Definitions of Child Abuse and Neglect - California

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Physical Abuse

Citation: Welf. & Inst. Code § 300; Pen. Code § 11165.6

A child may be considered dependent (and subject to supervision by the Department of Social Services) under the following circumstances:

  • The child has suffered, or there is a substantial risk that the child will suffer, serious physical harm inflicted nonaccidentally upon the child by the child's parent or guardian. For the purposes of this subdivision, a court may find there is a substantial risk of serious future injury based on the way a less serious injury was inflicted, a history of repeated inflictions of injuries on the child or the child's siblings, or a combination of these and other actions by the parent or guardian that indicate the child is at risk of serious physical harm.
  • The child is younger than age 5 and has suffered severe physical abuse by a parent or by any person known by the parent, if the parent knew or reasonably should have known that the person was physically abusing the child.
  • The child's parent or guardian caused the death of another child through abuse or neglect.
  • The child has been subjected to an act or acts of cruelty by the parent or guardian or a member of their household, or the parent or guardian has failed to adequately protect the child from an act or acts of cruelty when the parent or guardian knew or reasonably should have known that the child was in danger of being subjected to an act or acts of cruelty.

For the purposes of this subdivision, 'severe physical abuse' means any of the following:

  • Any single act of abuse that causes physical trauma of sufficient severity that, if left untreated, would cause permanent physical disfigurement, permanent physical disability, or death
  • Any single act of sexual abuse that causes significant bleeding, deep bruising, or significant external or internal swelling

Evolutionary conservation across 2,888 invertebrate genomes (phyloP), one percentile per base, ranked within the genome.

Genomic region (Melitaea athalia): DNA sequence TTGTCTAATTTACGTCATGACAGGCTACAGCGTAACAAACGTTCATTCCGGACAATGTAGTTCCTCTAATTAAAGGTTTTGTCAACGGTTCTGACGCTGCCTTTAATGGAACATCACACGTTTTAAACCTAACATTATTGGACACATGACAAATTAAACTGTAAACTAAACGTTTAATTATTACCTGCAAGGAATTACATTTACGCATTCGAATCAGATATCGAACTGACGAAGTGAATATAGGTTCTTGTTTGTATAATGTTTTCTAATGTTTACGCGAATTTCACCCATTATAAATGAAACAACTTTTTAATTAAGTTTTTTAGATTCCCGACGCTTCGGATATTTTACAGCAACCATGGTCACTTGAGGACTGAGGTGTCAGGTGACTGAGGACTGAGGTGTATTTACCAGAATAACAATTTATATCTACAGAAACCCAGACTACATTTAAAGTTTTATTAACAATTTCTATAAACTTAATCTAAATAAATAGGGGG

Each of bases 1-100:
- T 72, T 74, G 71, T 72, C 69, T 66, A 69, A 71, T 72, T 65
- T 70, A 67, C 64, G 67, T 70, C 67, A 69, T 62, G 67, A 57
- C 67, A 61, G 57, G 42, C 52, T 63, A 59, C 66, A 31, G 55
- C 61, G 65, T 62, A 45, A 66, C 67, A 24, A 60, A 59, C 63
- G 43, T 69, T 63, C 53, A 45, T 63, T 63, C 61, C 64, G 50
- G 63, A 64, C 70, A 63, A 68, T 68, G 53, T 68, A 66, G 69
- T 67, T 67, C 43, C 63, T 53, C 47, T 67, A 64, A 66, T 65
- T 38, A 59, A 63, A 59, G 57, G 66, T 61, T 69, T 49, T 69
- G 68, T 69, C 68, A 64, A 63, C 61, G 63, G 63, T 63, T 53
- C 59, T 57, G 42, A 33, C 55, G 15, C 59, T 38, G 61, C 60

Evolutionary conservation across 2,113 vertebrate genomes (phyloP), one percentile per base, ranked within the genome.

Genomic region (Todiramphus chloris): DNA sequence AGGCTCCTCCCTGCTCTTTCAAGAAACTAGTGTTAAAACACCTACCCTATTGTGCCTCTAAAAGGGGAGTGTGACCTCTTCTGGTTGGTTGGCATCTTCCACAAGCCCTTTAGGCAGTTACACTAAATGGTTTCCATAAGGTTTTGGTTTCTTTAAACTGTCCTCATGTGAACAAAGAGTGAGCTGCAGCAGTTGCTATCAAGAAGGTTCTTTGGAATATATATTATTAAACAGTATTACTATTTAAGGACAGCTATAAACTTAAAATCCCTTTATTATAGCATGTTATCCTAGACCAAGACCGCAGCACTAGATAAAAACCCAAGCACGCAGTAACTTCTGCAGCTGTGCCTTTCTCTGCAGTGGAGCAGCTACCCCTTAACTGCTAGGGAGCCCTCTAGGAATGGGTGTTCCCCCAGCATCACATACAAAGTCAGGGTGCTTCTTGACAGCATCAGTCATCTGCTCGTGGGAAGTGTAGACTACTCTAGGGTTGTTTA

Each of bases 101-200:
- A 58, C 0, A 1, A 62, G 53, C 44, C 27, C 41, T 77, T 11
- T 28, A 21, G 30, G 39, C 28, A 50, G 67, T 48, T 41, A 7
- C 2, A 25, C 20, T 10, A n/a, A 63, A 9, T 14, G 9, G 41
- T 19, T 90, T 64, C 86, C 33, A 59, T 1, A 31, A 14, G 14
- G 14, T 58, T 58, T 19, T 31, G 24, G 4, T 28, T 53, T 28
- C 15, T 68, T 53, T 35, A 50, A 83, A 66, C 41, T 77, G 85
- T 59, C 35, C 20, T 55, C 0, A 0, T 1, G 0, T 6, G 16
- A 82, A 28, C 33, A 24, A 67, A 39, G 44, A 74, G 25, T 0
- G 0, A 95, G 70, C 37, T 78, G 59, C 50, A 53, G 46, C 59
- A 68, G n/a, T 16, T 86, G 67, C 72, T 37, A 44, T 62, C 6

• More than one act of physical abuse, each of which causes bleeding, deep bruising, significant external or internal swelling, bone fracture, or unconsciousness
  • The willful, prolonged failure to provide adequate food

In the Penal Code: As used in this article, the term 'child abuse or neglect' includes physical injury or death inflicted by other than accidental means upon a child by another person; sexual abuse, as defined in § 11165.1; neglect, as defined in § 11165.2; the willful harming or injuring of a child or the endangering of the person or health of a child, as defined in § 11165.3; and unlawful corporal punishment or injury, as defined in § 11165.4.

Neglect

Citation: Welf. & Inst. Code § 300; Pen. Code § 11165.2

A child may be considered dependent under the following circumstances:

  • The child has suffered, or there is a substantial risk that the child will suffer, serious physical harm or illness because of the following:
    • The failure or inability of the parent or guardian to adequately supervise or protect the child
    • The willful or negligent failure of the parent or guardian to adequately supervise or protect the child from the conduct of the custodian with whom the child has been left
    • The willful or negligent failure of the parent or guardian to provide the child with adequate food, clothing, shelter, or medical treatment
    • The inability of the parent or guardian to provide regular care for the child due to the parent's or guardian's mental illness, developmental disability, or substance abuse
  • The child's sibling has been abused or neglected, and there is a substantial risk that the child will be abused or neglected. The court shall consider the circumstances surrounding the abuse or neglect of the sibling, the age and gender of each child, the nature of the abuse or neglect of the sibling, the mental condition of the parent or guardian, and any other factors the court considers probative in determining whether there is a substantial risk to the child.
  • The child has been voluntarily surrendered at an infant safe-surrender site, and the child has not been reclaimed within the 14-day period specified in statute.